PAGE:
Why the time-out discipline method might not be working with your toddler

Posted in Behaviour and Discipline.

We inherited the practice of time-out from daycare when our eldest son was about three years old.

A favourite teacher told me that it was working OK for them and because I’m big on consistency between school and home, I decided to give it a go. 

Harry is now five and instead of the corner of a room, he’s sent to the bedroom, followed by a chat on the bed about what happened. 

Now he’s that bit older, time-outs probably happen about once a day, but just six months ago (beware the four-year-old!) it could be several times.

During that time I started to wonder if the repeat instruction was losing a bit of effectiveness – the behaviour wasn’t really changing and he was spending a lot of time in his room!

Tricking your child won’t change their behaviour

According to psychologist Vanessa La Pointe, discipline methods like time-outs are not the best solution because they fundamentally work by ‘tricking’ our kids into falling in line, without fully addressing the root of the behaviour.

Vanessa told Canada’s National Post: “Imagine you have your child who misbehaves 27 times a day,” she says. “27 times a day, their brains get all fired up and disregulated, and you respond to them with disconnection – which then disregulates the brain more. Yes, they may behave, but they’re only doing it to win you back. You have not settled their brain back down.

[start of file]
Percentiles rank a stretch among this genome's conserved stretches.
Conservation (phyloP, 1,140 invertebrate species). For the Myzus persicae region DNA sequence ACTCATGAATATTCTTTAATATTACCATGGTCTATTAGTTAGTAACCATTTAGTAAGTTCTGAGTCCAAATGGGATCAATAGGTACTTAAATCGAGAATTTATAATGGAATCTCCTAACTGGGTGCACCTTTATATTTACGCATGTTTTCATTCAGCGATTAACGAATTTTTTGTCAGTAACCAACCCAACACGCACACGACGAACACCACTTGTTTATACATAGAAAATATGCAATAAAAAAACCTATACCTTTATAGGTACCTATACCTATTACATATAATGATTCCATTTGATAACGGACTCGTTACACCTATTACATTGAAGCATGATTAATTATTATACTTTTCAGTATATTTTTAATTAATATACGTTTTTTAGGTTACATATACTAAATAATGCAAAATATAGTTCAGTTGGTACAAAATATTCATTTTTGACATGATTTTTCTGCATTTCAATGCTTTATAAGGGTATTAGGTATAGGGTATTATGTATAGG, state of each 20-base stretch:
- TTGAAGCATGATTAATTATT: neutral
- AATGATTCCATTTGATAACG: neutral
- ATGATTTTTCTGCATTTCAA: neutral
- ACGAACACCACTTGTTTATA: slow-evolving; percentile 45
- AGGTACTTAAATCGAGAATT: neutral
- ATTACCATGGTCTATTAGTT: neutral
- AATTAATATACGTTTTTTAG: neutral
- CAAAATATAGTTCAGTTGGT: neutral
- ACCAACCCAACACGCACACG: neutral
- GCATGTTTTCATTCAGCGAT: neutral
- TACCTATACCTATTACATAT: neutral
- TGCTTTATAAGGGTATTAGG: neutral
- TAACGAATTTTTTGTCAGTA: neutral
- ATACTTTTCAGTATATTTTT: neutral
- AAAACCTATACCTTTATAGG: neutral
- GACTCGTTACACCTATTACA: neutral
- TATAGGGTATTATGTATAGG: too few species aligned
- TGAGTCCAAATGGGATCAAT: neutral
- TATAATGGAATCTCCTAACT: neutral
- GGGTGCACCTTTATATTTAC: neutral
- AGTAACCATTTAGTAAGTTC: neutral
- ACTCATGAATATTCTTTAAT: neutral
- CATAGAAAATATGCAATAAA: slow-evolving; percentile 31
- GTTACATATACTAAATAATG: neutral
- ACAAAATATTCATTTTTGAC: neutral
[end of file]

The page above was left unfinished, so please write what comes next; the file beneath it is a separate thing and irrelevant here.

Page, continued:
“When children are punished – using time-outs, consequences, or even reward charts – at the core of all of those things is a separation from us. In other words, we’re telling them, ‘I know you, I know everything you love – and now I’m going to take one of those things away from you just to teach you a lesson’.”

Parent yelling at child

One size doesn’t fit all

Vanessa says the most effective way to parent a misbehaving child is to consider what they need at that moment and why they’re acting out as a result.

This means parenting from a place of kindness and compassion; instead of just doling out punishment and sending your child away every time they act out.

Before your next time-out, try this: 

  1. Take your misbehaving child aside and calm them down.
  2. Recognise they lack your adult self-control and that they are not always capable of expressing their emotions appropriately in the moment.
  3. Make an extra effort to understand why a child might be upset before addressing the behaviour itself, and then allowing that extra time to teach them how to behave appropriately in the future. 

Start with a deep breath (yours)

Obviously, this type of response demands a lot of patience on your behalf as the parent, which can be challenging to put in practice all the time. 

Vanessa recommends being mindful of your tendency to punish your child when you’re feeling stressed yourself. In those moments, she advises parents step away from the situation for a few minutes and take a deep breath (or several) before talking with your child.

Easier said than done when you’re in a rush to get out the door, but well worth the effort if you can all spend the rest of the day feeling like you’re working towards making a positive change. 

“We need to acknowledge our kids’ hunger for strong connections with their parents,” says Vanessa. “And be more closely attuned to their emotional needs, particularly in times when such behaviours typically arise.”


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